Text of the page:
by Shane Lange:
Scottish author Morgan Gallagher wants to make one thing clear: her new novel is not a baby book of horror. “Although it’s called Bedlam Maternity,” she says, “it isn’t about babies – it’s about how mothers are treated in the system, and about power and control. And,” she adds comically, “I can assure you that no baby was harmed in the making of it.”
It is a cold December night on the Scottish Borders and Gallagher is speaking to me from her home overlooking the North Sea, on the east coast of Scotland. She assures me, on this dark and stormy night, that her sense of humour is black by default. “The Scots are pretty dour and pretty cynical and have a big streak of darkness in them, so we like things like that.” She is referring to the novel’s opening scene, in which a pair of Scottish doctors abducts and murders a pregnant woman to further scientific studies in the 18th century. She says, “Stealing bodies for medical experiments was very much done in Scotland and was perpetrated by Scottish doctors. That historical fact is terribly, terribly real.”
During the same period this grisly practice was also carried out in London, which is in turn the modern-day setting for Bethlehem Maternity Hospital. The book’s title, says Gallagher, “literally came from, just one afternoon, the name ‘Bedlam Maternity’ popping into my head.” As a term for chaos and cacophony, the word “bedlam” originates from the nickname of the real Bethlehem Hospital, an institution for mental illness that was notorious in previous eras for its unsavory treatment of patients. “Just putting the words ‘bedlam’ and ‘maternity’ together was such a contrast; as soon as I thought of it, I wondered, ‘How would that work?’ and then I had to go and search for a story that would make it work.”
I think the whole point about horror is, human beings survive far worse than any horror story…
Although the story is a departure from Gallagher’s vampire fiction in the Dreyfuss Trilogy, one can detect in its pages the influence of that series’ dark, obsessive nightmare world, along with insights from Gallagher’s personal experiences of the U.K. national health system. “Basically I was just writing a story that speaks of women’s current experiences of pregnancy, and birthing care in modern hospitals can be very, very appalling – there’s the phrase ‘birth rape’, from the fact that some women feel like they don’t have any control of their bodies in hospitals, and that bad things happen.”
The main character, Rose Templar, is a midwife at Bedlam Maternity in East London. Through the lens of her occupation we see how the system works and that, within its power structure, Rose is not a superhero and she knows it: “she was just one of the tiny cogs in a massive machine named the National Health Service.” As patients begin to die and Rose sees a ghost with the intended victims, she questions her own competence and struggles to maintain order while she investigates the cause of the deaths and the mysterious apparition.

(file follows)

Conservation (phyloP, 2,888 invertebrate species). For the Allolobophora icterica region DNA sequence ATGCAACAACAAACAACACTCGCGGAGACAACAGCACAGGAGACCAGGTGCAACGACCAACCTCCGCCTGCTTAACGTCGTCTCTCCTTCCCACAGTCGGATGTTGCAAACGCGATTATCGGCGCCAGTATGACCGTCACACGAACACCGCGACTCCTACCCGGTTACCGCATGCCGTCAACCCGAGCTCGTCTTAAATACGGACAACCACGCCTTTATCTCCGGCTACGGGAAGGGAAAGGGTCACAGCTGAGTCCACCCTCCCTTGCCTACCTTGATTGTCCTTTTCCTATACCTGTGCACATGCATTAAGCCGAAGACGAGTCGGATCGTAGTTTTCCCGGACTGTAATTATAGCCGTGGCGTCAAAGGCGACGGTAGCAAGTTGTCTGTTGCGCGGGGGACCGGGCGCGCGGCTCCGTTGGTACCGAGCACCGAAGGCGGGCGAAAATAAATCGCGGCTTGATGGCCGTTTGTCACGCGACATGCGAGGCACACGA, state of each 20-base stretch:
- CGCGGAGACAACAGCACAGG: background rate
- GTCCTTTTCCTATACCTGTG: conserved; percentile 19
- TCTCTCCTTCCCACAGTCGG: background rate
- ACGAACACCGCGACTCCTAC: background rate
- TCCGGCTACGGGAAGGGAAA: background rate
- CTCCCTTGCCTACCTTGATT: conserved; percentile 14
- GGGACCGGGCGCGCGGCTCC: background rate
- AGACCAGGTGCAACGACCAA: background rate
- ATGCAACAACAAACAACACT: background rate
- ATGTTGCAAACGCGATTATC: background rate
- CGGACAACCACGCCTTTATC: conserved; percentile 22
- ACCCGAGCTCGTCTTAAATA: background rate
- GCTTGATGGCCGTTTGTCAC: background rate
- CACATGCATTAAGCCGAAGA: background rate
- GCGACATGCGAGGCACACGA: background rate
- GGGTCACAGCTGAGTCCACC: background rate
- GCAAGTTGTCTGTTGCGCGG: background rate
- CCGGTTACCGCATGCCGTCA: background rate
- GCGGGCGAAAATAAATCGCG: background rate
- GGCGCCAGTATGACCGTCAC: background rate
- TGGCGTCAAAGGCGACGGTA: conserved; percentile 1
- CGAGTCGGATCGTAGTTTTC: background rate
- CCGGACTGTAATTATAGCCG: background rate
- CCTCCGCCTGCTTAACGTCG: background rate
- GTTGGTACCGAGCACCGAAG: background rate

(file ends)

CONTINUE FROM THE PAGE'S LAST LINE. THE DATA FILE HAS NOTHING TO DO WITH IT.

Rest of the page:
Asked if there is a correlation between the relationship of vampire/victim and that of doctor/patient (particularly when the patient is a birthing mother), Gallagher is emphatic: “Yes! It’s very much about the person who wants to have control and the person who has societal control, and how if you don’t have that power – I mean for Bedlam Maternity, the main protagonist Rose Templar is a midwife, so she has a tiny little bit of power – but she has absolutely no power at all compared to the great big surgeon, the head of Obstetrics, and she’s pitched against the person with the power. And again, the mothers are pitched against everybody who’s got power over them when they’re in that extremely vulnerable situation.”
Gallagher is aware that writing a female protagonist is often an author’s catch-22; the character is scrutinized for any deviation from modern audience expectations, and judged as being either too idealized or else too weak, but she not phased by this. “I think the whole point about horror is, human beings survive far worse than any horror story…day in and day out, around the world, people, particularly women, survive the most incredible deprivation and poverty and they still manage to keep their kids alive and their families together against floods and disasters and wars and all sorts of things. Human beings keep going – and if you show a struggle, then I don’t think that anybody can be seen as weak.”
In the following passage (audio file), a new maternity unit is just about to be opened in the east end of London by a minor royal. In the ward, a young devout Muslim woman who has simply stated her name as “Shafia” has been attending antenatal appointments in secret. She has just birthed and having whispered the name of God into the baby’s ear, has given him up for adoption. She plans to leave the hospital within an hour or so of birth to go back to her family, with them having no idea what has occurred.
Bedlam Maternity is available from Osier Publishing via the Kindle Store.When he’s not writing for DarkMedia, Shane Lange swims in the cultural sea, up to his ears in music, film, and literature. If it’s dark, and it’s smart, chances are you’ve got his attention.